OzGrav Alumni - Postdoctoral Fellow at Caltech
Tell us about your time at OzGrav.
When OzGrav was established it was quite an exciting time for those who like gravitational wave science, so I applied for student membership as soon as it was possible to do so. OzGrav grew at an impressive rate. I was surprised to see how many people, who are working in many different fields, contribute to gravitational wave discovery. During my time at OzGrav I had the opportunity to be exposed to a broad range of topics, which was somewhat challenging but valuable. I particularly enjoyed the workshops where people can throw ideas and inter-node projects come to life.
Tell us about your journey after OzGrav.
At the end of my PhD, I wanted to continue doing research in astronomy. One of the hardest decisions I’ve ever made was to leave Australia (how could you not fall in love with it after living for a few years in Melbourne?) and start a new experience overseas. Now I work in a collaboration called GROWTH (Global Relay of Observatories Watching Transients Happen) and the focus of my research is even more gravitational-wave related—I spend most of my time chasing after LIGO and Virgo triggers with optical telescopes. The experience that I gained through my PhD with OzGrav is proving invaluable. Moreover, I am happy to witness (and continue encouraging) a productive collaboration between GROWTH and OzGrav.
How did you come to decide on this career choice?
I guess that becoming a researcher has always felt like a natural path to me. I like the creative aspect of being a researcher and a postdoctoral appointment is a great opportunity to better understand different potential professions. Far from tying you up too tightly, a postdoc position provides a good deal of freedom about future careers. For example, it is interesting to see how many opportunities some fellow postdocs found on their way, including several different types of roles within academia as well as exciting industry jobs.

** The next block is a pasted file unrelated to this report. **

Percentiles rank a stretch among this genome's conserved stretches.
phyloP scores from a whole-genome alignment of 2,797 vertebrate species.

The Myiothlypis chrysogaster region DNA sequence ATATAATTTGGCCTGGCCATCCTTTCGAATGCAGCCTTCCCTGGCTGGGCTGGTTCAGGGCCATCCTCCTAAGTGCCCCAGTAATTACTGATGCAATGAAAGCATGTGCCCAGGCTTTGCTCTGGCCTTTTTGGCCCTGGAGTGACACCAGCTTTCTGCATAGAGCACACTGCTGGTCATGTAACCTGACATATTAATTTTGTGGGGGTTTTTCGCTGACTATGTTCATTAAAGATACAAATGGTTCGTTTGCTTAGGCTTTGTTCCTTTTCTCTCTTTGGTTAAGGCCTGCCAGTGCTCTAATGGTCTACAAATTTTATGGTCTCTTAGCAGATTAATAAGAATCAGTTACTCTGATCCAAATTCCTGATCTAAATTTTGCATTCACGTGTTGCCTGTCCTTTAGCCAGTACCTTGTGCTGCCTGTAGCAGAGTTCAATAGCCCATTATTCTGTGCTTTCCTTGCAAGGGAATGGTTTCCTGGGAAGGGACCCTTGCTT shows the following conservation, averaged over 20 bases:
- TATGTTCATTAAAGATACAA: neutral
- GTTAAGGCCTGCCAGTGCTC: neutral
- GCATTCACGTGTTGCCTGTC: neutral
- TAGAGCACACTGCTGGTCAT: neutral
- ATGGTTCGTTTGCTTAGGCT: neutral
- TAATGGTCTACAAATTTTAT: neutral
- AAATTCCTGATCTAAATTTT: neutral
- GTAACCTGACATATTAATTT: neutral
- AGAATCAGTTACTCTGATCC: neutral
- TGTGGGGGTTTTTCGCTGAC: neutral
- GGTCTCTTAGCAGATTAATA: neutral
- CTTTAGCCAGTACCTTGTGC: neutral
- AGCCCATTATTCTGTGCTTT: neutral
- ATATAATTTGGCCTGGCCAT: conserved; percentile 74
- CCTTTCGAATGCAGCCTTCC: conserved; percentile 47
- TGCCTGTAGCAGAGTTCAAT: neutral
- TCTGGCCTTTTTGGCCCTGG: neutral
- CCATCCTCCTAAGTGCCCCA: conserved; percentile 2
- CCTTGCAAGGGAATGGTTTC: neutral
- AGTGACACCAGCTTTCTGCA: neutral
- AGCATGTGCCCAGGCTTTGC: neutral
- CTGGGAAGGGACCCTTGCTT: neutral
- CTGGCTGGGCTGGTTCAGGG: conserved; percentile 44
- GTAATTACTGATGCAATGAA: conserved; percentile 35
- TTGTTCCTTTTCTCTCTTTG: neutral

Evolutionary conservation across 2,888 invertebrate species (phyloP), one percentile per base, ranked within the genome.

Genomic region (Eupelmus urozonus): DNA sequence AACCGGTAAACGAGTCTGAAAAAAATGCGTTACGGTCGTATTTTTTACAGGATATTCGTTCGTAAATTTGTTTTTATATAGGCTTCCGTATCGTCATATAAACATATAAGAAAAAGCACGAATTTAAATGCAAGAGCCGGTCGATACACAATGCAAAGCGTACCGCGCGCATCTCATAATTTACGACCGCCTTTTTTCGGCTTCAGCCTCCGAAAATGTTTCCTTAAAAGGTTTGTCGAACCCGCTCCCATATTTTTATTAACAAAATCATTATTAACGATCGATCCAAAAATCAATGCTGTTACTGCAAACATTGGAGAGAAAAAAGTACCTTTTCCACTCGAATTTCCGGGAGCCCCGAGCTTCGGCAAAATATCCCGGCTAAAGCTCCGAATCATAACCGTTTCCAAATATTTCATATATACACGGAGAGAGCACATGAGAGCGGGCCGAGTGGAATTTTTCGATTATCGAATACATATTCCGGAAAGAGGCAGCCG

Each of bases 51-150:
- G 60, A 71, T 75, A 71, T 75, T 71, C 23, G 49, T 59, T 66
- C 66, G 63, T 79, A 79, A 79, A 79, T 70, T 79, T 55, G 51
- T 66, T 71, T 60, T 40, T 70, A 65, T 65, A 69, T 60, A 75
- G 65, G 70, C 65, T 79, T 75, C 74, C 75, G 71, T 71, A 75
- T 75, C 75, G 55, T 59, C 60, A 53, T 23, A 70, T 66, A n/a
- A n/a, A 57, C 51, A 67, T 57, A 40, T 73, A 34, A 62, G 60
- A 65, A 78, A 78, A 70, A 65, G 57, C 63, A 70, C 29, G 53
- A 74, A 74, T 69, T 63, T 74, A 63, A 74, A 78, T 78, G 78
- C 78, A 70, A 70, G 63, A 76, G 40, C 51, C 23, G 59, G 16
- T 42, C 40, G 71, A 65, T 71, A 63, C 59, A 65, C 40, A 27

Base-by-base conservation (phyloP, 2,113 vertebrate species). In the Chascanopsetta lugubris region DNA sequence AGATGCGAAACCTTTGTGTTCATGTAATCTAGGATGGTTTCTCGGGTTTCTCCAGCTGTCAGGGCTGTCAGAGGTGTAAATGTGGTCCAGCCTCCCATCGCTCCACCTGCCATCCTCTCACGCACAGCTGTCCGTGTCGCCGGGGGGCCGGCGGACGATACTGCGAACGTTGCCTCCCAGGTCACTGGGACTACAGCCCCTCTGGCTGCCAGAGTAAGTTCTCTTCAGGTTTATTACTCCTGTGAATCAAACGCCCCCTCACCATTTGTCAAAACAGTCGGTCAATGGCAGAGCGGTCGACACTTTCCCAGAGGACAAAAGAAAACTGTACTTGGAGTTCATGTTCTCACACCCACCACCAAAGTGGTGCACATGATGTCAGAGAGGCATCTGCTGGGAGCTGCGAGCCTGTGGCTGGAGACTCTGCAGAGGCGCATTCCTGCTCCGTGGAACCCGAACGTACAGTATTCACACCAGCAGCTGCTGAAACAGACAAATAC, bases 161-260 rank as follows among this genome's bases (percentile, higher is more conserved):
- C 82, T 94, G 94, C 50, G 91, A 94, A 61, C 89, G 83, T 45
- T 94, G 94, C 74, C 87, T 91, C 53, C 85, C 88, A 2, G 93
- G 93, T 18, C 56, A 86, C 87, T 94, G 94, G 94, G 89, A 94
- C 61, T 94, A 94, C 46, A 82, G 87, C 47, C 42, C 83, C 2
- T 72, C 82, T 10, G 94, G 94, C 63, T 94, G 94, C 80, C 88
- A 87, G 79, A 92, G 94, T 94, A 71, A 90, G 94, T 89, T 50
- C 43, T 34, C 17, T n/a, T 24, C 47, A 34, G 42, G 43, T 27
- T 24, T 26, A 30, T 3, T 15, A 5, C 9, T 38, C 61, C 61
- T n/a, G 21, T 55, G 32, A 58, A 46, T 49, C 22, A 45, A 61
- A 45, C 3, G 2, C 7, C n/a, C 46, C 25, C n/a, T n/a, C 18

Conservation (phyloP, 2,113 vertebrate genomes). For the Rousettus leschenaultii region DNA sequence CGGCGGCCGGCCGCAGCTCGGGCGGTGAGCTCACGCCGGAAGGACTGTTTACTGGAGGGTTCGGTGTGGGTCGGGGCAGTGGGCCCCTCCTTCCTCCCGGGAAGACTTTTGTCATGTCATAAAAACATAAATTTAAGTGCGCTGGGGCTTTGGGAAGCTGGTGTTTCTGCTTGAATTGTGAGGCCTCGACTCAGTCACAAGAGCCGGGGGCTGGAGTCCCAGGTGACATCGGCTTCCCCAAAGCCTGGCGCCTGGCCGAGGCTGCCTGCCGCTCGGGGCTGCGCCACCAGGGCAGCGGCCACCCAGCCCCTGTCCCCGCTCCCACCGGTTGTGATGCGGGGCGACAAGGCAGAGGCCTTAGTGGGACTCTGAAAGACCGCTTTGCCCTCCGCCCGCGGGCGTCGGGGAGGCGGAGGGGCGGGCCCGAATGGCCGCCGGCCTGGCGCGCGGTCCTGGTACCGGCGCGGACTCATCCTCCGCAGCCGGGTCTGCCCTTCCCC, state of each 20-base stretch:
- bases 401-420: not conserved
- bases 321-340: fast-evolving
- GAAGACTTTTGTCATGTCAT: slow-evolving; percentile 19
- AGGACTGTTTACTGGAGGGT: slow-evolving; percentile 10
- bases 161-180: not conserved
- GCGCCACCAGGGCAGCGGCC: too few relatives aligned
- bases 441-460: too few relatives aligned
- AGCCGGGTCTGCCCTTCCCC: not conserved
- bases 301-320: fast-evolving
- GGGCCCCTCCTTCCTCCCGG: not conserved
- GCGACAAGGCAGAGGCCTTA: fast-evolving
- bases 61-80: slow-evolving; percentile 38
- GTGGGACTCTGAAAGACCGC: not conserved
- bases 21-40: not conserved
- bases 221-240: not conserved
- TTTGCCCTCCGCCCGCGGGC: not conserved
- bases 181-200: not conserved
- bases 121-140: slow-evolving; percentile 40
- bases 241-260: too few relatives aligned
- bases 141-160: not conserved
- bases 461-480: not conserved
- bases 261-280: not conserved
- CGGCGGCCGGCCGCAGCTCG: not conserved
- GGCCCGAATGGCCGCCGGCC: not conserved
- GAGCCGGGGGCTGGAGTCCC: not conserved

What opportunities do you believe OzGrav has provided you as a person?
Most of all, the opportunity of networking and to further appreciate that several pieces of expertise must come together to produce results.
What are some of the proudest moments of your career?
Probably when people came to help out with our ‘Deeper Wider Faster’ program (DWF) in December 2015, when I had just started my PhD and coded a rough pipeline to discover optical transients in real time. I have never been a master programmer, so seeing the pipeline actually working and allowing other colleagues to assess the results felt like an unbelievable success. In general, I feel proud of how we encouraged the community to work together during DWF, gravitational wave follow-up and other projects. I can’t thank Jeff Cooke, OzGrav Chief Investigator, enough, especially for guiding me towards this collaborative vision.
What have been the challenges in getting to where you are now?
PhD students face all sort of challenges! Probably the most difficult challenge is remaining balanced and motivated in stressful times, especially towards the end of the PhD program. When starting a postdoc, the challenges are different. For example, you may feel that you cannot afford to make any mistake as a postdoc, because you can longer say ‘sorry, I’m just a student’. I guess that facing the fear of failing is a key challenge that we all should experience (and overcome) to work with greater peace of mind.
What inspires you to continue the work you do every day?
The chance of discovering something new at any time, especially when it is less expected.